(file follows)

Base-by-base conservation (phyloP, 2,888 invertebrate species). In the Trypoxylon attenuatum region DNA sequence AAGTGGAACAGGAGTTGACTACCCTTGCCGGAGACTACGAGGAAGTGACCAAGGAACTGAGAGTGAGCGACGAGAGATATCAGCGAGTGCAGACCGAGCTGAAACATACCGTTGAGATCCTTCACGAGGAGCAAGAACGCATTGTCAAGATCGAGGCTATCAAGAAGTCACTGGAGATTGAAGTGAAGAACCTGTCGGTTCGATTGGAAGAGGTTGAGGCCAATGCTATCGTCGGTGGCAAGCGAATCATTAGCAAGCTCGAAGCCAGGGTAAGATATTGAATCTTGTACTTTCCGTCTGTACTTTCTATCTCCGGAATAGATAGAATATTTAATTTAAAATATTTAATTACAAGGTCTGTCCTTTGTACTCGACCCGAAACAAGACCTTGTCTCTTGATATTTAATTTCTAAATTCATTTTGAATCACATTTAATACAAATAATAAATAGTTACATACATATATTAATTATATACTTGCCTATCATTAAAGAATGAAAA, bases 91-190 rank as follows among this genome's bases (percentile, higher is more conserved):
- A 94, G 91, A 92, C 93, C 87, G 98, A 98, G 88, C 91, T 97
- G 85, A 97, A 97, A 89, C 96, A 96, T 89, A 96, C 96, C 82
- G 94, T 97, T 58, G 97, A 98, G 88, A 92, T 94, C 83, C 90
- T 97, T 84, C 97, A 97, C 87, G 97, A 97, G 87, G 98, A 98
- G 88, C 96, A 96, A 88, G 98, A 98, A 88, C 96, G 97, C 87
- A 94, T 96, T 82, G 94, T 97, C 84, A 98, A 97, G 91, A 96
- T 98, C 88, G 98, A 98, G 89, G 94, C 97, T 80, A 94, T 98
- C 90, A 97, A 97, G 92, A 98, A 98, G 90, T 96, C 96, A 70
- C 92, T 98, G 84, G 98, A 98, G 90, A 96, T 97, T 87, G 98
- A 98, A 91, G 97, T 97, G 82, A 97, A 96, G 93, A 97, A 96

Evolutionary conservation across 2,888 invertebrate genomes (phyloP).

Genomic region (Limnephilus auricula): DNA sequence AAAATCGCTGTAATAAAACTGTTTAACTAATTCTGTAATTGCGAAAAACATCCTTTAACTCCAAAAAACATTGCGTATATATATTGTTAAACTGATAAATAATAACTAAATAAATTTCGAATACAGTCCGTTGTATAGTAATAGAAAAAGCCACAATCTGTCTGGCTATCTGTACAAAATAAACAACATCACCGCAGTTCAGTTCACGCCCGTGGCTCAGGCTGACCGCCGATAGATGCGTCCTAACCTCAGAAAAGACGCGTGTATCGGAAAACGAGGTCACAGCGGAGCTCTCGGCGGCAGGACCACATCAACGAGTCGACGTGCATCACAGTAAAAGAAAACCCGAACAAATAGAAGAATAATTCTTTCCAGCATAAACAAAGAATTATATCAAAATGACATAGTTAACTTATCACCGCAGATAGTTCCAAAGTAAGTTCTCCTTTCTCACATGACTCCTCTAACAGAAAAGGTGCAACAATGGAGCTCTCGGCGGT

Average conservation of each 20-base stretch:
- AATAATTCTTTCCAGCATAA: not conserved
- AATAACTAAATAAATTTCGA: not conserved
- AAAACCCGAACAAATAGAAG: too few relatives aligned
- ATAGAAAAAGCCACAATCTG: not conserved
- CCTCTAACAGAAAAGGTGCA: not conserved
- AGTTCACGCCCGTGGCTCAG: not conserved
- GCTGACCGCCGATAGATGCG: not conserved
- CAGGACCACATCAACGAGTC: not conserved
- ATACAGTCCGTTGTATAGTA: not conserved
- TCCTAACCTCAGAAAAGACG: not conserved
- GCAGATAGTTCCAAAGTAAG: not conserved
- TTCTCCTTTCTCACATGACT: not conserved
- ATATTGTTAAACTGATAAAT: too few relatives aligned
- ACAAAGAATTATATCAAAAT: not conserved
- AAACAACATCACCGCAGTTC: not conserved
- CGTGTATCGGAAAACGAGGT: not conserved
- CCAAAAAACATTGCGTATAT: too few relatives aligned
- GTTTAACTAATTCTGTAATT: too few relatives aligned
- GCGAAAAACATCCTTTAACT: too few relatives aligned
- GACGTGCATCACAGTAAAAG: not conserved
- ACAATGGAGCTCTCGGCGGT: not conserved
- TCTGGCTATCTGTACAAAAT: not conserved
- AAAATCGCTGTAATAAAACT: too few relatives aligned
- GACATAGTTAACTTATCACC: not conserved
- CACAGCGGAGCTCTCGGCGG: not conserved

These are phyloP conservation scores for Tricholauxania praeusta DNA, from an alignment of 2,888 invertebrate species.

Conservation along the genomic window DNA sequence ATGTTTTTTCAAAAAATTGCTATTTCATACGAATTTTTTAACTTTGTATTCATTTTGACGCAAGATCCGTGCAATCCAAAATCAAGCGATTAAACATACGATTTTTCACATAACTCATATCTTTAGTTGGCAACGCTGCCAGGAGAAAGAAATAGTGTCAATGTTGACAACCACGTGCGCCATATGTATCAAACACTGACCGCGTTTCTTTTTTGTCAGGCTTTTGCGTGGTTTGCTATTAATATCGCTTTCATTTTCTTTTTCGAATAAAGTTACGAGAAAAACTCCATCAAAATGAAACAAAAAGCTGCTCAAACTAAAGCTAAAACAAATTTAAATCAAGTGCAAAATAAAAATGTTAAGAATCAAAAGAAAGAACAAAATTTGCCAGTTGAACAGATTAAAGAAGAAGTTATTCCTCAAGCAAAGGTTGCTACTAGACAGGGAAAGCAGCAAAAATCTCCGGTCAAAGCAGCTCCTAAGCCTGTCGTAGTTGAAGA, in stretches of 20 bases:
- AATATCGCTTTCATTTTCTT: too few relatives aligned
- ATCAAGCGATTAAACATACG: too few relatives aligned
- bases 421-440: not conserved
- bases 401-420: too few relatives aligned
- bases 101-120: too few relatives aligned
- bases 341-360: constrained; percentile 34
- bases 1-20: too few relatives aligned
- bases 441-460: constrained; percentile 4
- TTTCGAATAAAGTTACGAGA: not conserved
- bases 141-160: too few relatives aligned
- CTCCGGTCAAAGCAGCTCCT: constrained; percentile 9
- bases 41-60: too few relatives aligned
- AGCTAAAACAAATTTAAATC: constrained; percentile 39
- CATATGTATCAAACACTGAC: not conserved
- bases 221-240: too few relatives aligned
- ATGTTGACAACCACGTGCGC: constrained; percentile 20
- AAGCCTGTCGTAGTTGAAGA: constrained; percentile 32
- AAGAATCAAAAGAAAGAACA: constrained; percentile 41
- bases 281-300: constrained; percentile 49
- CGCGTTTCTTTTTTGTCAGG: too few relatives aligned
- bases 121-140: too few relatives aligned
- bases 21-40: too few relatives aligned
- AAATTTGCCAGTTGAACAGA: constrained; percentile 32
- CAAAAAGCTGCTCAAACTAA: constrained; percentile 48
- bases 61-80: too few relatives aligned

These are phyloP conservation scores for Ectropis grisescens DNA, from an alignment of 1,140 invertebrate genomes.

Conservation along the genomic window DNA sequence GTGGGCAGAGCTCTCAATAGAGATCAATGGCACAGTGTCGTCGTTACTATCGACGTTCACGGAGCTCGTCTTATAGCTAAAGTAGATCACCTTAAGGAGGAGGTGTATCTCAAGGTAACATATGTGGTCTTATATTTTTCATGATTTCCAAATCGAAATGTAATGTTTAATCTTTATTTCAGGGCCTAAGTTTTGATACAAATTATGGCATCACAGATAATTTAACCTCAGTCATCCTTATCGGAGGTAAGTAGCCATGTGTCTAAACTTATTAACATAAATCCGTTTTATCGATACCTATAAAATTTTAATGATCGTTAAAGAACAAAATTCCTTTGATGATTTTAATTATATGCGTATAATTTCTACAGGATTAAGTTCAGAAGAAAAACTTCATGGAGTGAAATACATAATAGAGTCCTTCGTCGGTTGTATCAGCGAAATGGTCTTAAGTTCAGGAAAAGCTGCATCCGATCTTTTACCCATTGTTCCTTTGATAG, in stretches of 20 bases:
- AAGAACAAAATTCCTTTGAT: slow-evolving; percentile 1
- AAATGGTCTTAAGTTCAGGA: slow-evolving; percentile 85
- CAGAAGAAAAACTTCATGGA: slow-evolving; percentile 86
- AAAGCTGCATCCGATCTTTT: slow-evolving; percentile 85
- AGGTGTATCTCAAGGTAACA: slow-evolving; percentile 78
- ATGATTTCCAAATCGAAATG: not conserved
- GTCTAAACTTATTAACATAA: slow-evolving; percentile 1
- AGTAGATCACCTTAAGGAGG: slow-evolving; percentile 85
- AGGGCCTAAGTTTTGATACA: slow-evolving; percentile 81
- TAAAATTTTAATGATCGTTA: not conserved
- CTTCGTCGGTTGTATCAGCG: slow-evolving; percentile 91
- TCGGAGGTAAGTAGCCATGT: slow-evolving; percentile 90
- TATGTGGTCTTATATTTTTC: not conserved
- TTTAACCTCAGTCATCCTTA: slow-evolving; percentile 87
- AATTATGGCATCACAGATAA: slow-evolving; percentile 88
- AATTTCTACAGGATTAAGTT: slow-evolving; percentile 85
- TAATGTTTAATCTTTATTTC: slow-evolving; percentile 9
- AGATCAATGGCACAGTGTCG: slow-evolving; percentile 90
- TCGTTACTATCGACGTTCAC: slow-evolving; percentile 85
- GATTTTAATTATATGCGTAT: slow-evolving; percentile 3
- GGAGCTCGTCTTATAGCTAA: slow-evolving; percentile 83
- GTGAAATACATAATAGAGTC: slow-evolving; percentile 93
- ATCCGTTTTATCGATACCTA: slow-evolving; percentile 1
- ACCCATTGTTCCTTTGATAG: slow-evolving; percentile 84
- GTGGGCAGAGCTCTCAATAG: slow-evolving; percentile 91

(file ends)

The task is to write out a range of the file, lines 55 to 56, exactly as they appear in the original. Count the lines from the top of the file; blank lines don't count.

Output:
- CATATGTATCAAACACTGAC: not conserved
- bases 221-240: too few relatives aligned